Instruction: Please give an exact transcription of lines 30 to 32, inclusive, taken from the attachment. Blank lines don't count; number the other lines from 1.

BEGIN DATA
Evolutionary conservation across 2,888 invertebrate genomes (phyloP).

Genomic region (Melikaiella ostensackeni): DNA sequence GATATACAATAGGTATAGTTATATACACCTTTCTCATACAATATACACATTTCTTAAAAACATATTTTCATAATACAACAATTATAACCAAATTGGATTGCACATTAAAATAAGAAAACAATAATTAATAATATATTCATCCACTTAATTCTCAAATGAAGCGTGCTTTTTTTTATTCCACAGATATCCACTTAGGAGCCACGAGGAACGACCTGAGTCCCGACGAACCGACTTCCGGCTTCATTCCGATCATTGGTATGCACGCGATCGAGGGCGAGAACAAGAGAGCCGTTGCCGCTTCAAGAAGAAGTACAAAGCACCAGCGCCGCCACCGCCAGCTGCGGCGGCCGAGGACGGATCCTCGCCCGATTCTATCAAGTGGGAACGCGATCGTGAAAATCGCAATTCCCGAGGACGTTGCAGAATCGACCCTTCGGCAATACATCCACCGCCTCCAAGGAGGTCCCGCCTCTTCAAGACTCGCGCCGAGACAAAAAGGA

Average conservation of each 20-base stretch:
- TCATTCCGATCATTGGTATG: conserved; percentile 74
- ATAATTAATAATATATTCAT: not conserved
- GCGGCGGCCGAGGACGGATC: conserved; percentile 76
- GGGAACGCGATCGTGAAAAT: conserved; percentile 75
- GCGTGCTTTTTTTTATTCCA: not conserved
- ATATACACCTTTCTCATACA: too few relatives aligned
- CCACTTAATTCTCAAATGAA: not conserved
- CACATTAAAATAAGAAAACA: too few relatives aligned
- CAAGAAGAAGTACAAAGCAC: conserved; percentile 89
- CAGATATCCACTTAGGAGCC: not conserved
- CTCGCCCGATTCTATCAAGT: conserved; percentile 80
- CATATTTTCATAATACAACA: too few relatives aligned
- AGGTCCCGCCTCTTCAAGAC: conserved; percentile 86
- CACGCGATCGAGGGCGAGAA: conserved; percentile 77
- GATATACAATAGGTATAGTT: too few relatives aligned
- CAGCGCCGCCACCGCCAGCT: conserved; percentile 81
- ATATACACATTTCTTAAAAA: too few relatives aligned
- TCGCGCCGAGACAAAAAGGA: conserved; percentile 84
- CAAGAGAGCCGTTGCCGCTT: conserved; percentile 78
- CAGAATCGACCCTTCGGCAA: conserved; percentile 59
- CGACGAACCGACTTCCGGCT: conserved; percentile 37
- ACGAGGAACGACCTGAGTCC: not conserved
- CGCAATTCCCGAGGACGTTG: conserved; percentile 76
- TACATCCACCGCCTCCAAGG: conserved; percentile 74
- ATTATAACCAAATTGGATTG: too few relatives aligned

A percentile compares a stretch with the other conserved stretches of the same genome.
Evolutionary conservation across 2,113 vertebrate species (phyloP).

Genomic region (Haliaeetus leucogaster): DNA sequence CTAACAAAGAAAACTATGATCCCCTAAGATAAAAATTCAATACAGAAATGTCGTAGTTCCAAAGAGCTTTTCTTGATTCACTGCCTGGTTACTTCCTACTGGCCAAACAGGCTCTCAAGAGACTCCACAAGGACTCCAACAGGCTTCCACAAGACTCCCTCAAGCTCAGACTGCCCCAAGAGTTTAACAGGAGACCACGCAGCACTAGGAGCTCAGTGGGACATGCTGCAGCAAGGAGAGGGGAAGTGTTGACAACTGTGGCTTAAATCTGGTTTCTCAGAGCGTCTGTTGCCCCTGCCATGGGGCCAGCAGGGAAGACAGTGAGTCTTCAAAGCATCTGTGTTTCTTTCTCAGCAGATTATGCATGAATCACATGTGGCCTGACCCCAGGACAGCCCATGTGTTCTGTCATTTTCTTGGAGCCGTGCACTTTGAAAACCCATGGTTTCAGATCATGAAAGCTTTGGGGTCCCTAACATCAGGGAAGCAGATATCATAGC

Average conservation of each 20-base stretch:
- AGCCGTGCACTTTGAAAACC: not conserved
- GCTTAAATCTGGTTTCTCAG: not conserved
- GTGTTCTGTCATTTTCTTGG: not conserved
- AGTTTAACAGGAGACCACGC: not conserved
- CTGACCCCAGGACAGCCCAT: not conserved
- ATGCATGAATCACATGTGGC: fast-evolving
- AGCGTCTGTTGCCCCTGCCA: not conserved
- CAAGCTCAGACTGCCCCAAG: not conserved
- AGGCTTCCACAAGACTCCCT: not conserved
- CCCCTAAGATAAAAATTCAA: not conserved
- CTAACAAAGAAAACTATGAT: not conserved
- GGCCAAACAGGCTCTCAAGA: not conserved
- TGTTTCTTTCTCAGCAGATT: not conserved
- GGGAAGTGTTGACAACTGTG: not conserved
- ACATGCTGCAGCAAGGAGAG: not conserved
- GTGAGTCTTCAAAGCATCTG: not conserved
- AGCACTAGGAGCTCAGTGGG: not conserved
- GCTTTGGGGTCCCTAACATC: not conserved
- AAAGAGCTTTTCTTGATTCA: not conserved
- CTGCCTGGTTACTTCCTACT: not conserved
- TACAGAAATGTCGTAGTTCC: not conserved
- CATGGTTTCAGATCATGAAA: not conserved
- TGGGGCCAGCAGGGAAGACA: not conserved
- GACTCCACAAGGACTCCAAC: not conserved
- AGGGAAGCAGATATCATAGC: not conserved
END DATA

Evolutionary conservation across 2,113 vertebrate species (phyloP).

Genomic region (Haliaeetus leucogaster): DNA sequence CTAACAAAGAAAACTATGATCCCCTAAGATAAAAATTCAATACAGAAATGTCGTAGTTCCAAAGAGCTTTTCTTGATTCACTGCCTGGTTACTTCCTACTGGCCAAACAGGCTCTCAAGAGACTCCACAAGGACTCCAACAGGCTTCCACAAGACTCCCTCAAGCTCAGACTGCCCCAAGAGTTTAACAGGAGACCACGCAGCACTAGGAGCTCAGTGGGACATGCTGCAGCAAGGAGAGGGGAAGTGTTGACAACTGTGGCTTAAATCTGGTTTCTCAGAGCGTCTGTTGCCCCTGCCATGGGGCCAGCAGGGAAGACAGTGAGTCTTCAAAGCATCTGTGTTTCTTTCTCAGCAGATTATGCATGAATCACATGTGGCCTGACCCCAGGACAGCCCATGTGTTCTGTCATTTTCTTGGAGCCGTGCACTTTGAAAACCCATGGTTTCAGATCATGAAAGCTTTGGGGTCCCTAACATCAGGGAAGCAGATATCATAGC

Average conservation of each 20-base stretch: